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General ethical principles

Currently, the APA enforces ethical standards to protect nonhuman animal subjects from unnecessary harm during the research process. Some of the requirements for using nonhuman animals in research include: proper justification of the research, maintenance and inspection of appropriate housing for the animals, minimizing discomfort and stress whenever possible, and preference of noninvasive measures.[12]

Despite these guidelines, however, many advocacy groups exist to either reduce or eliminate animal research, arguing that it is unethical to capture animals and subject them to research procedures.[13][14][15] Indeed, a recent study showed that only 52% of the public approves of animal research.[16] Some scientists believe that this low approval rate is primarily the result of receiving manipulative misinformation from anti-animal research groups.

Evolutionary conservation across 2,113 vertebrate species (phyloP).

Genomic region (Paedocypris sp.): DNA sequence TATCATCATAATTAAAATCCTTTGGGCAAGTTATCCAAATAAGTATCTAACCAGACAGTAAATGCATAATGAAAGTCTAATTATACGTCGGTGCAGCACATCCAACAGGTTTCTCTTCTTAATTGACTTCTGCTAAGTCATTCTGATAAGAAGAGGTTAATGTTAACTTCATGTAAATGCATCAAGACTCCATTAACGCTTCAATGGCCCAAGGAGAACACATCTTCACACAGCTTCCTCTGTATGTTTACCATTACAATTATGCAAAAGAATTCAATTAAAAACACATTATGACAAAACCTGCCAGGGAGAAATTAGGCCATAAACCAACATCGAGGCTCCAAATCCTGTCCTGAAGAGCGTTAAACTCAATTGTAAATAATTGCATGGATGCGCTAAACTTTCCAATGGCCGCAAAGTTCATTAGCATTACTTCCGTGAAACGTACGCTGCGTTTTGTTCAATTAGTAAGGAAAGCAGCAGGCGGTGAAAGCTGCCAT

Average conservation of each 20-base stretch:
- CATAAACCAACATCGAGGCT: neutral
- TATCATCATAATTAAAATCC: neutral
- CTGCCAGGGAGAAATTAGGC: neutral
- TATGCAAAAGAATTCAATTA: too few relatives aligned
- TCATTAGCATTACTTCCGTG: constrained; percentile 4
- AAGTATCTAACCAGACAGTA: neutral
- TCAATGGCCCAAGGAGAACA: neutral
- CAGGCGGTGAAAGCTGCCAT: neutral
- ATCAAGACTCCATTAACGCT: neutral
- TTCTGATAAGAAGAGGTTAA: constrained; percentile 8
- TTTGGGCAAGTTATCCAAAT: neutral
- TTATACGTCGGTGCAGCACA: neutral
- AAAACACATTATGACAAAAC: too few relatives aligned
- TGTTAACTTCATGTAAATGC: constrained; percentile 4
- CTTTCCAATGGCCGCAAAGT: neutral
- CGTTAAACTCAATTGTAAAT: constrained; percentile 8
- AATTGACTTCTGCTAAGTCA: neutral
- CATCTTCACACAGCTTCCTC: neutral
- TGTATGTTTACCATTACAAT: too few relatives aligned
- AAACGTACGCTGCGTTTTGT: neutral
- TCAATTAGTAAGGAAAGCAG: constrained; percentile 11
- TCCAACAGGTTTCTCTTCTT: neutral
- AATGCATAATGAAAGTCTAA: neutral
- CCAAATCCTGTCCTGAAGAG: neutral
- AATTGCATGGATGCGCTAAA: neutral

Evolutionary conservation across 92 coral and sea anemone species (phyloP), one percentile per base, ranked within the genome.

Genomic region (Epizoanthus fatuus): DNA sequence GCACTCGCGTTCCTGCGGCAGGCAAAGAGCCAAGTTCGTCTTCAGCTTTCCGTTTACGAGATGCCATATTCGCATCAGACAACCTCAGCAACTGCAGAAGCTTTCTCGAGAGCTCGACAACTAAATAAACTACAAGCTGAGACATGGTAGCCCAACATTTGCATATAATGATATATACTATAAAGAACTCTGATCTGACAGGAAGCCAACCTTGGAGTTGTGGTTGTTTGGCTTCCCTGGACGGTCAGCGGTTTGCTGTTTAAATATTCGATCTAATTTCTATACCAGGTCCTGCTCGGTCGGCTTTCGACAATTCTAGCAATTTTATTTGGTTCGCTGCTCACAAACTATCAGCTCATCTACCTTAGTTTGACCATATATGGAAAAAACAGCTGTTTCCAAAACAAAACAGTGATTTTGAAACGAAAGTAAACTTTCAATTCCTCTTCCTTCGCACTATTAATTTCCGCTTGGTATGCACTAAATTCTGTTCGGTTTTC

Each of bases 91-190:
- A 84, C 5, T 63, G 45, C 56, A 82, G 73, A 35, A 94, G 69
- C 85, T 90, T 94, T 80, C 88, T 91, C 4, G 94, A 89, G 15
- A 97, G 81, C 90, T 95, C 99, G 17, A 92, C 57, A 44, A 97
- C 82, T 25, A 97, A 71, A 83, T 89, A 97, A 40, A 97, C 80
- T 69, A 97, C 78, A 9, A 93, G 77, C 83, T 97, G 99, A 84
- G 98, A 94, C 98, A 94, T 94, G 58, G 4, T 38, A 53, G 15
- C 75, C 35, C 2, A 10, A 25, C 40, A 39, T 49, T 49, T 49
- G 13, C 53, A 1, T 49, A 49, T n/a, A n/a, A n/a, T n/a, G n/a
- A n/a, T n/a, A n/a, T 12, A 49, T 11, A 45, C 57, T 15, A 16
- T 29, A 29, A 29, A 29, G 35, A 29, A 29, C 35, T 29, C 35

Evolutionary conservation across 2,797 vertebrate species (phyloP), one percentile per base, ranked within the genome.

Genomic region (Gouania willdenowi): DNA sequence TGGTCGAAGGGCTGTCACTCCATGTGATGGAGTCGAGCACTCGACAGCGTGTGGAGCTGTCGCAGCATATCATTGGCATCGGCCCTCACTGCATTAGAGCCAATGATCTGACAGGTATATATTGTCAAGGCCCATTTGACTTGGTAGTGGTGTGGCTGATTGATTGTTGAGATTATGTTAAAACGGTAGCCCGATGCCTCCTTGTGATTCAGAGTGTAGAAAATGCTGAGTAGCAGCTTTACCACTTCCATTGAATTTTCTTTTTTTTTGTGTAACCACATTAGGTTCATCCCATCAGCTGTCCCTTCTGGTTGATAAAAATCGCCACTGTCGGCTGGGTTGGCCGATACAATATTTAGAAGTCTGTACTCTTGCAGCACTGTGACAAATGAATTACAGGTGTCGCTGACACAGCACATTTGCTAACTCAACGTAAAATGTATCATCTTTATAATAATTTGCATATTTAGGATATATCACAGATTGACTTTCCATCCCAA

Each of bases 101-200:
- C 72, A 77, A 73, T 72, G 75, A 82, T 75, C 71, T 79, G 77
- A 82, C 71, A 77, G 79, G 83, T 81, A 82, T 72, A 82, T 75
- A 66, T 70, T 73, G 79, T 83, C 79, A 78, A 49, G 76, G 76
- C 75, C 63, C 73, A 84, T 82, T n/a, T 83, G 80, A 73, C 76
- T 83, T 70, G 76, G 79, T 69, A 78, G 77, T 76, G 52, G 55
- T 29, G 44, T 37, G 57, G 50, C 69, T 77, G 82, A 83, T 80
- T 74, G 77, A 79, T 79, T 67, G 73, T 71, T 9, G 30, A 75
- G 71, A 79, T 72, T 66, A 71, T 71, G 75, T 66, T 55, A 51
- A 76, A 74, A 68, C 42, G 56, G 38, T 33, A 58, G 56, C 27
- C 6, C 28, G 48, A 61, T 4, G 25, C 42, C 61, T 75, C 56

Conversion therapy (also referred to as reparative therapy) is the practice of attempting to change the patient’s sexual orientation to heterosexual. Among the most prominent supporters of conversion therapy is the National Association for Research & Therapy of Homosexuality (NARTH), which continues to characterize homosexuality as a mental disorder, despite the declassification of homosexuality as a disorder in the Diagnostic and Statistical Manual of Mental Disorders (DSM) in 1973.[3] One of the most notable members of NARTH is founder and former president Dr. Joseph Nicolosi, who practices conversion therapy and has published case studies some of his clients.[4]

The American Psychological Association (APA) task force report on appropriate therapeutic responses to sexual orientation concluded that conversion therapy was “unlikely to be successful” and involved “some risk of harm”.[3] Likewise, the U.S. Surgeon General issued a call to action in 2001, concluding that “there is no valid scientific evidence that sexual orientation can be changed”.[11]

In the task force’s report, the APA recommends that therapists adopt an affirmative, supportive approach for clients who present for therapy to change their sexual orientation rather than attempting to convert their sexual orientation.[3